Gessai, for example, as portrayed by Yoshio Harada, is just dumb, coming off as a bad disciplinarian one moment and then a sadistic twerp the next. Unfortunately, Harada as the master was less convincing to me than Master Splinter often is in Ninja Turtles.

Speaking of those sewer-dwelling reptiles, a number of the characters in Azumi would fit well into the world of talking animals. Azumi's population seems largely composed of weird, animalistic, bloodthirsty men—sometimes entire villages of them. Actually, amongst the supporting cast, there are quite the number of Kitamura movie regulars playing deadly, somewhat odd characters. Tak Sakaguchi, who was the main anti-hero from Versus, plays a dim-witted mercenary who likes to stab holes in his hands. He's always fun to watch. Kazuki Kitamura, perhaps best known as the spastic and traitorous alien leader in Godzilla: Final Wars, turns in a more mildly sneering performance as a bodyguard to the warlord Kiyomasa. Kiyomasa is played by Naoto Takenaka. I've seen him many times. He is in everything from Shall We Dance? (1996) to The Great Yokai War to Water Boys (2001). He is a fine actor, and here respectably snarls and chews scenery with panache. Also memorable is Minoru Matsumoto's turn as Saru, a monkey-like warrior who, while fighting, moves like an ape and has monkey and dog sound-effects edited into his scenes. And one cannot forget the psycho who serves as the final boss, Bijomaru, though I aim to try after I finish this review. Jo Odagiri plays the whiny slimeball to the hilt (of his sword), although your appreciation of his performance will depends on your taste for effeminate murderers who prance and giggle at the sight of carnage.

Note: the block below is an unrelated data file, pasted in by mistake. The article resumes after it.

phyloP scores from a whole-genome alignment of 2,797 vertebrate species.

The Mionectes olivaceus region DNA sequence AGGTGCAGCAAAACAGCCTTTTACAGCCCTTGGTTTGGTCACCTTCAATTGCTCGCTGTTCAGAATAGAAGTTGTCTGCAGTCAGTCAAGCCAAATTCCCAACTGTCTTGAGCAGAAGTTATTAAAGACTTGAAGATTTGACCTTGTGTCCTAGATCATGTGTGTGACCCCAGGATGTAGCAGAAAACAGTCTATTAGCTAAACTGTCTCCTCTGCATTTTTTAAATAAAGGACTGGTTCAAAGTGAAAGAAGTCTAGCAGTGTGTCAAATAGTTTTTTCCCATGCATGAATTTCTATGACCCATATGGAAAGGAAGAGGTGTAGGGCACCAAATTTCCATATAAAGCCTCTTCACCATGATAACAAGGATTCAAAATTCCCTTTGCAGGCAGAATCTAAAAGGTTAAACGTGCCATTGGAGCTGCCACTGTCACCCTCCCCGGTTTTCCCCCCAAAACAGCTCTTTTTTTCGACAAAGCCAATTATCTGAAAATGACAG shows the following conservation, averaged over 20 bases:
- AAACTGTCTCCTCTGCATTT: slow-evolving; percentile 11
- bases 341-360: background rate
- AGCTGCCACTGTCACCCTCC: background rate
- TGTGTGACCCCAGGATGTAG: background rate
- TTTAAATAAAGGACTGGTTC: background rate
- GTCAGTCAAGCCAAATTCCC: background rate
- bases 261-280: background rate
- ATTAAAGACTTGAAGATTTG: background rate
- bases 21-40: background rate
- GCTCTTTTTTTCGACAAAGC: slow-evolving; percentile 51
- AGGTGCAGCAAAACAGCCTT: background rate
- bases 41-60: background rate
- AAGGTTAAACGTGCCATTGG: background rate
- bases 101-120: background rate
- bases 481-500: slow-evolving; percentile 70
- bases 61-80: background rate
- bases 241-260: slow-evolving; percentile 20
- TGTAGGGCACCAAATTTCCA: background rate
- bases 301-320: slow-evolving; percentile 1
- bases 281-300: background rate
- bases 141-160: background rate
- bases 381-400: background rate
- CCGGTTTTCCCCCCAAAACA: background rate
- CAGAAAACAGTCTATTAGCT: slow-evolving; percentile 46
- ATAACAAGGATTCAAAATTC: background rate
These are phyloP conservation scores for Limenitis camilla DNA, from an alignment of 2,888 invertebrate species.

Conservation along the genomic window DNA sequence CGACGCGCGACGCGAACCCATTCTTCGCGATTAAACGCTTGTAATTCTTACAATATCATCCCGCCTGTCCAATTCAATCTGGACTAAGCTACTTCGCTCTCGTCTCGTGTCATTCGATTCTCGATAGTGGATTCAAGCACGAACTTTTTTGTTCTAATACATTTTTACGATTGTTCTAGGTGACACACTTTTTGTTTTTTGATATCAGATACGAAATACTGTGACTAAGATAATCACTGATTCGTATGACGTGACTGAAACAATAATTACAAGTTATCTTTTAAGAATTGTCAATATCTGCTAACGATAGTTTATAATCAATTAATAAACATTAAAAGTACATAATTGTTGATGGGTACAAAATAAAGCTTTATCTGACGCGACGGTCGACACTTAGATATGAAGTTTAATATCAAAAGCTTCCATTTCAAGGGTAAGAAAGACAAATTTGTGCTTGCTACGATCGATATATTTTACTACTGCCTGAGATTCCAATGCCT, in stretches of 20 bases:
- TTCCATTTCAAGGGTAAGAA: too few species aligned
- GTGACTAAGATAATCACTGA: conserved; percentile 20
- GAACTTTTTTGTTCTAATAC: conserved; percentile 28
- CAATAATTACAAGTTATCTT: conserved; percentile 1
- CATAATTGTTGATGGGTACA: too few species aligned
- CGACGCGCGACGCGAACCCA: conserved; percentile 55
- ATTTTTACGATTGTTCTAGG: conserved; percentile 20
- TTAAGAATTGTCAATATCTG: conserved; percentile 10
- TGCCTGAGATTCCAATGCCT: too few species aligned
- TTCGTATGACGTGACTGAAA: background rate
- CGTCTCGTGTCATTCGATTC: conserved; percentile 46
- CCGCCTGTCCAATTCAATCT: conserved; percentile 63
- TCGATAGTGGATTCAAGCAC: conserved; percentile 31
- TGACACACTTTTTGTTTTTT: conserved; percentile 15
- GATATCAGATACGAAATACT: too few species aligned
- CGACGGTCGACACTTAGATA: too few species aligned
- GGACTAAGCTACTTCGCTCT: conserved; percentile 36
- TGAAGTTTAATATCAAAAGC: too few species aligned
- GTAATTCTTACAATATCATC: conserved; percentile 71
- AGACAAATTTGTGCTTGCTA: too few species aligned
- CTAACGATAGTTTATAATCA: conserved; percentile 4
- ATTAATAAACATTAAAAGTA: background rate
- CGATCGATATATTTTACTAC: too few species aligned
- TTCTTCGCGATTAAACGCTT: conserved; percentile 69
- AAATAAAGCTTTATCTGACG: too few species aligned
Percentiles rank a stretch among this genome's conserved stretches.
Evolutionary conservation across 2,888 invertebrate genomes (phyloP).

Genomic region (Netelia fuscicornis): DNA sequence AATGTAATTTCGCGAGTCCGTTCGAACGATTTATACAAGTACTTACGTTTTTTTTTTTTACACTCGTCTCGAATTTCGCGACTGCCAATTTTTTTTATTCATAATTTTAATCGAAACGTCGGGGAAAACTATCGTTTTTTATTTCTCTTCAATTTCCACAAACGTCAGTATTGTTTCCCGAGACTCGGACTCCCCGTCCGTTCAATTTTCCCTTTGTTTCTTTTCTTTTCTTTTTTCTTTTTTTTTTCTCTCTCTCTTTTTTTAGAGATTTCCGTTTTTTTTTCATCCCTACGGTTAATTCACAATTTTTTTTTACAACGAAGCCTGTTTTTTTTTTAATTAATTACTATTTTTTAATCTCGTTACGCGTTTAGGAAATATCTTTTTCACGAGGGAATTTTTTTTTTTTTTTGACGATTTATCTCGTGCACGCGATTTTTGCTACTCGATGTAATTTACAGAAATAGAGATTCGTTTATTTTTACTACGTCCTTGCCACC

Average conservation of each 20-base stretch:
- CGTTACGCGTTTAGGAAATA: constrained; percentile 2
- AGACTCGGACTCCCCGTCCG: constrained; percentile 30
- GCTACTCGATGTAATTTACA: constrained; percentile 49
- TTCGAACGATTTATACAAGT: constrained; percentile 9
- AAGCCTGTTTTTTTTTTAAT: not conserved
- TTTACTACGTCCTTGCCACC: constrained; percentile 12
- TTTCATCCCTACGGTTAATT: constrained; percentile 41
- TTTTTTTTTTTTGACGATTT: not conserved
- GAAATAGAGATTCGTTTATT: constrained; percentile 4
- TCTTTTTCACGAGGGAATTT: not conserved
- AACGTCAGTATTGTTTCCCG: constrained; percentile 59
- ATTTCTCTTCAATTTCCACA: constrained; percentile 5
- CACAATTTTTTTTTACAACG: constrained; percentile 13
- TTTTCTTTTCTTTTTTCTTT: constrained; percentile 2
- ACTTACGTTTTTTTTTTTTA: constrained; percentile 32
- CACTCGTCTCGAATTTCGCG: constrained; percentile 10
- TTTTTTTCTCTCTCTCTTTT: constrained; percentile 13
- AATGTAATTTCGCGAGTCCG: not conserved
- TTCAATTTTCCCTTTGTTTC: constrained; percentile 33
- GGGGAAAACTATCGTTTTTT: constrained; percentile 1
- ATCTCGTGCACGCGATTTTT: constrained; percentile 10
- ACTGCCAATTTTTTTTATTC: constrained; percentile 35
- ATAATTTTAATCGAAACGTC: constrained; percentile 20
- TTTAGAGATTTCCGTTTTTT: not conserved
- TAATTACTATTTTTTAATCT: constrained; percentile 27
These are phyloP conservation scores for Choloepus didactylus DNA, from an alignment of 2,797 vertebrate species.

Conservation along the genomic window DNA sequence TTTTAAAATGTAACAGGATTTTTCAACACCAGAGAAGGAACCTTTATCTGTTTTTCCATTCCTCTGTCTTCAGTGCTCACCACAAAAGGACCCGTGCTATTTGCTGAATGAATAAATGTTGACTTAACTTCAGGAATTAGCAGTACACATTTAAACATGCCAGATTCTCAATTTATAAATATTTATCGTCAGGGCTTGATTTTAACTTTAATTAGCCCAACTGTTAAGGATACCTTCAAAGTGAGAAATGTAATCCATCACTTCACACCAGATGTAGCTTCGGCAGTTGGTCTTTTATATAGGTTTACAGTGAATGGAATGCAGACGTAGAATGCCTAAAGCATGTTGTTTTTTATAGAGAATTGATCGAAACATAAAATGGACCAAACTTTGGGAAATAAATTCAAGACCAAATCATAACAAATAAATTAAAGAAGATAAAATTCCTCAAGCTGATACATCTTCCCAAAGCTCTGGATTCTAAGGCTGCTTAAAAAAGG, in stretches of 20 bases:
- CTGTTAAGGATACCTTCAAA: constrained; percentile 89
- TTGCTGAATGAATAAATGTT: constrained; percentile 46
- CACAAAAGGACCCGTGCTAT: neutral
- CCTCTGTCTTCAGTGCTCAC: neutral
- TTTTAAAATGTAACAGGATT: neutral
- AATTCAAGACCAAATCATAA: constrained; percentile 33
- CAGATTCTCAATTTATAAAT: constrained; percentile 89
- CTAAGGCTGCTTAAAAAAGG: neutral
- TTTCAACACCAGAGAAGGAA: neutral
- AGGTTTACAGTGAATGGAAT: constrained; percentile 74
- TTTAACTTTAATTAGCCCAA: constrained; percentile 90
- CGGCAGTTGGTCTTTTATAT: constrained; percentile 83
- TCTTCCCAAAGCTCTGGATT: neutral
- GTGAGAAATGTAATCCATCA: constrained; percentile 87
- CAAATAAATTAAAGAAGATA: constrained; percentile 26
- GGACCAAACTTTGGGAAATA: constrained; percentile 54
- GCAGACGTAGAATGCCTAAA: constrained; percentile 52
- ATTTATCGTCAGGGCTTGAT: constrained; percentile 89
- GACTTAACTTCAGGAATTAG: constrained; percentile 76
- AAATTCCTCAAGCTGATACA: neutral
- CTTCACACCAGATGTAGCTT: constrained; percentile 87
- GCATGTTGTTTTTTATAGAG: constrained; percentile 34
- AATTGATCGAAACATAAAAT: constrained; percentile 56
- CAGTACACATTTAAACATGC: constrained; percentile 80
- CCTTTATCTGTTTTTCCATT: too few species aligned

Azumi's soundtrack is, like everything else, mixed. Sometimes the film employs heroic instrumental music that includes piano and traditional instruments such as the shamisen. Sometimes it's beat-heavy mediocre electronic music. Sometimes it's incredibly cheesy guitar riffs. Overall, it's not good, although it might be just marginally better than the stuff in Godzilla: Final Wars (2004).

I'm not much of a fan of Ryuhei Kitamura. His work is just too much a patchwork of derivative material that barely holds together. It's fun stuff if you are highly forgiving and have the stomach for it. For me, though, Azumi doesn't cut it.